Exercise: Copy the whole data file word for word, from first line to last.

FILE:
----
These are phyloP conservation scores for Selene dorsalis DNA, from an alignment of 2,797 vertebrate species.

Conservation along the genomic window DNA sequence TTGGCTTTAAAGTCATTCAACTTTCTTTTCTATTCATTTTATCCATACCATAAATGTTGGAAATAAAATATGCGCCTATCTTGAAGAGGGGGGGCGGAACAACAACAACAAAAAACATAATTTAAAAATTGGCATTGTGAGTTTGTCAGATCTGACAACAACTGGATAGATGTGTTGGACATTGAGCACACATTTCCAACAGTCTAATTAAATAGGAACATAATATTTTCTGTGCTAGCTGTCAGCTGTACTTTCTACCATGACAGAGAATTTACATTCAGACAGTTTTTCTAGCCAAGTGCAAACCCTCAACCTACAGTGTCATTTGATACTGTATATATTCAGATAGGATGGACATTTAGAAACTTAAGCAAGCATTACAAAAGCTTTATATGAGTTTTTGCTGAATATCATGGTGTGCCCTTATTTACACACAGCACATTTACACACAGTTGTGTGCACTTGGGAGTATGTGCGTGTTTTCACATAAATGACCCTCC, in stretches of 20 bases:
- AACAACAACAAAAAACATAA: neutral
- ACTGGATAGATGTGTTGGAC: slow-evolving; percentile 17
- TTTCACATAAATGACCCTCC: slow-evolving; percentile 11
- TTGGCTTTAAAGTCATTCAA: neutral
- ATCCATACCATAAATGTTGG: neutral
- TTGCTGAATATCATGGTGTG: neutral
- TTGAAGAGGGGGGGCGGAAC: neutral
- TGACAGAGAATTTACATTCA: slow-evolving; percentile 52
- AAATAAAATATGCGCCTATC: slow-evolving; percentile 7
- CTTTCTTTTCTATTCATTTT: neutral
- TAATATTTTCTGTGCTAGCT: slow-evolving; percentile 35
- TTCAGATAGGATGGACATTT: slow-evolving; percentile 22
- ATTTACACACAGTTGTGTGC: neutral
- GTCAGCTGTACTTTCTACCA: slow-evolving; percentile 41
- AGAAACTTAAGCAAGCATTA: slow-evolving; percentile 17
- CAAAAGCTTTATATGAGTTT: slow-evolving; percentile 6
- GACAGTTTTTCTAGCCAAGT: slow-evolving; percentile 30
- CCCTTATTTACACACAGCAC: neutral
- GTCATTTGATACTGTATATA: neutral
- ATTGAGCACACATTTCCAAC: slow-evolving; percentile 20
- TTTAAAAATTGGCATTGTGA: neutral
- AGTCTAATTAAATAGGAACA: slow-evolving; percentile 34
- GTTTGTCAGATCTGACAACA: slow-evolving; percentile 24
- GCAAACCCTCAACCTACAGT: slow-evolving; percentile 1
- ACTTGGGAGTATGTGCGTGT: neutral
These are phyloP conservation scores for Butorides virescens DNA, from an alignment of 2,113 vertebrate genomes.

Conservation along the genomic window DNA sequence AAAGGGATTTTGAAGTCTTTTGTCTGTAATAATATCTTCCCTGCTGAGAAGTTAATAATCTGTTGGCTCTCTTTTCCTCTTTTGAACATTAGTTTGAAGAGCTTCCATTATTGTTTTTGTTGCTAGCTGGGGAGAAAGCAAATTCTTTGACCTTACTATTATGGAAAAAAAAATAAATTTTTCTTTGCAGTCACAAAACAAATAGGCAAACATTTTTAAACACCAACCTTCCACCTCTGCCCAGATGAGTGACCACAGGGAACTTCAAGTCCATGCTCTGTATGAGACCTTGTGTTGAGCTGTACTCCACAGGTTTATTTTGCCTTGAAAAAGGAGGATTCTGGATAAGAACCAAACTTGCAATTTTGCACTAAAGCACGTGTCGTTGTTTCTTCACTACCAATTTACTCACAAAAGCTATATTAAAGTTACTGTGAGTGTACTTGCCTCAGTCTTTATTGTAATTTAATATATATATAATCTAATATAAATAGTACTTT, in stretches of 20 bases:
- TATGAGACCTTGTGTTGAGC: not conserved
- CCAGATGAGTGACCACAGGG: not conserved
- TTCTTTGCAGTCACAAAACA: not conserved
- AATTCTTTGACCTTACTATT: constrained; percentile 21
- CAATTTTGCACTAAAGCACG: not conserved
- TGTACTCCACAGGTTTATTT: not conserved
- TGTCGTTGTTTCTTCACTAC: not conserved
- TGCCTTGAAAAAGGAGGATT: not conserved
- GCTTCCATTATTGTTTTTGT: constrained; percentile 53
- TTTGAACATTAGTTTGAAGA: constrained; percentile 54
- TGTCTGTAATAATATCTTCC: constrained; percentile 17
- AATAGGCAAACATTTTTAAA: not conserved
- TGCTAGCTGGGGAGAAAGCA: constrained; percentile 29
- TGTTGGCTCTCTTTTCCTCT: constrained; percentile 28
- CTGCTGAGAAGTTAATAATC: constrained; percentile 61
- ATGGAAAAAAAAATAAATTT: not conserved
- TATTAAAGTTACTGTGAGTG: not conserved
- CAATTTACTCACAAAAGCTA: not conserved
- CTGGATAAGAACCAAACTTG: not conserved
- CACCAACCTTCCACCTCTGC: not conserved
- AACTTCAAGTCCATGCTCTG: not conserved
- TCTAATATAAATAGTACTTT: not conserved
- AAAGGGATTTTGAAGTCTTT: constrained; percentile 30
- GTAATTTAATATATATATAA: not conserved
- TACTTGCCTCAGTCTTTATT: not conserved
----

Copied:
These are phyloP conservation scores for Selene dorsalis DNA, from an alignment of 2,797 vertebrate species.

Conservation along the genomic window DNA sequence TTGGCTTTAAAGTCATTCAACTTTCTTTTCTATTCATTTTATCCATACCATAAATGTTGGAAATAAAATATGCGCCTATCTTGAAGAGGGGGGGCGGAACAACAACAACAAAAAACATAATTTAAAAATTGGCATTGTGAGTTTGTCAGATCTGACAACAACTGGATAGATGTGTTGGACATTGAGCACACATTTCCAACAGTCTAATTAAATAGGAACATAATATTTTCTGTGCTAGCTGTCAGCTGTACTTTCTACCATGACAGAGAATTTACATTCAGACAGTTTTTCTAGCCAAGTGCAAACCCTCAACCTACAGTGTCATTTGATACTGTATATATTCAGATAGGATGGACATTTAGAAACTTAAGCAAGCATTACAAAAGCTTTATATGAGTTTTTGCTGAATATCATGGTGTGCCCTTATTTACACACAGCACATTTACACACAGTTGTGTGCACTTGGGAGTATGTGCGTGTTTTCACATAAATGACCCTCC, in stretches of 20 bases:
- AACAACAACAAAAAACATAA: neutral
- ACTGGATAGATGTGTTGGAC: slow-evolving; percentile 17
- TTTCACATAAATGACCCTCC: slow-evolving; percentile 11
- TTGGCTTTAAAGTCATTCAA: neutral
- ATCCATACCATAAATGTTGG: neutral
- TTGCTGAATATCATGGTGTG: neutral
- TTGAAGAGGGGGGGCGGAAC: neutral
- TGACAGAGAATTTACATTCA: slow-evolving; percentile 52
- AAATAAAATATGCGCCTATC: slow-evolving; percentile 7
- CTTTCTTTTCTATTCATTTT: neutral
- TAATATTTTCTGTGCTAGCT: slow-evolving; percentile 35
- TTCAGATAGGATGGACATTT: slow-evolving; percentile 22
- ATTTACACACAGTTGTGTGC: neutral
- GTCAGCTGTACTTTCTACCA: slow-evolving; percentile 41
- AGAAACTTAAGCAAGCATTA: slow-evolving; percentile 17
- CAAAAGCTTTATATGAGTTT: slow-evolving; percentile 6
- GACAGTTTTTCTAGCCAAGT: slow-evolving; percentile 30
- CCCTTATTTACACACAGCAC: neutral
- GTCATTTGATACTGTATATA: neutral
- ATTGAGCACACATTTCCAAC: slow-evolving; percentile 20
- TTTAAAAATTGGCATTGTGA: neutral
- AGTCTAATTAAATAGGAACA: slow-evolving; percentile 34
- GTTTGTCAGATCTGACAACA: slow-evolving; percentile 24
- GCAAACCCTCAACCTACAGT: slow-evolving; percentile 1
- ACTTGGGAGTATGTGCGTGT: neutral
These are phyloP conservation scores for Butorides virescens DNA, from an alignment of 2,113 vertebrate genomes.

Conservation along the genomic window DNA sequence AAAGGGATTTTGAAGTCTTTTGTCTGTAATAATATCTTCCCTGCTGAGAAGTTAATAATCTGTTGGCTCTCTTTTCCTCTTTTGAACATTAGTTTGAAGAGCTTCCATTATTGTTTTTGTTGCTAGCTGGGGAGAAAGCAAATTCTTTGACCTTACTATTATGGAAAAAAAAATAAATTTTTCTTTGCAGTCACAAAACAAATAGGCAAACATTTTTAAACACCAACCTTCCACCTCTGCCCAGATGAGTGACCACAGGGAACTTCAAGTCCATGCTCTGTATGAGACCTTGTGTTGAGCTGTACTCCACAGGTTTATTTTGCCTTGAAAAAGGAGGATTCTGGATAAGAACCAAACTTGCAATTTTGCACTAAAGCACGTGTCGTTGTTTCTTCACTACCAATTTACTCACAAAAGCTATATTAAAGTTACTGTGAGTGTACTTGCCTCAGTCTTTATTGTAATTTAATATATATATAATCTAATATAAATAGTACTTT, in stretches of 20 bases:
- TATGAGACCTTGTGTTGAGC: not conserved
- CCAGATGAGTGACCACAGGG: not conserved
- TTCTTTGCAGTCACAAAACA: not conserved
- AATTCTTTGACCTTACTATT: constrained; percentile 21
- CAATTTTGCACTAAAGCACG: not conserved
- TGTACTCCACAGGTTTATTT: not conserved
- TGTCGTTGTTTCTTCACTAC: not conserved
- TGCCTTGAAAAAGGAGGATT: not conserved
- GCTTCCATTATTGTTTTTGT: constrained; percentile 53
- TTTGAACATTAGTTTGAAGA: constrained; percentile 54
- TGTCTGTAATAATATCTTCC: constrained; percentile 17
- AATAGGCAAACATTTTTAAA: not conserved
- TGCTAGCTGGGGAGAAAGCA: constrained; percentile 29
- TGTTGGCTCTCTTTTCCTCT: constrained; percentile 28
- CTGCTGAGAAGTTAATAATC: constrained; percentile 61
- ATGGAAAAAAAAATAAATTT: not conserved
- TATTAAAGTTACTGTGAGTG: not conserved
- CAATTTACTCACAAAAGCTA: not conserved
- CTGGATAAGAACCAAACTTG: not conserved
- CACCAACCTTCCACCTCTGC: not conserved
- AACTTCAAGTCCATGCTCTG: not conserved
- TCTAATATAAATAGTACTTT: not conserved
- AAAGGGATTTTGAAGTCTTT: constrained; percentile 30
- GTAATTTAATATATATATAA: not conserved
- TACTTGCCTCAGTCTTTATT: not conserved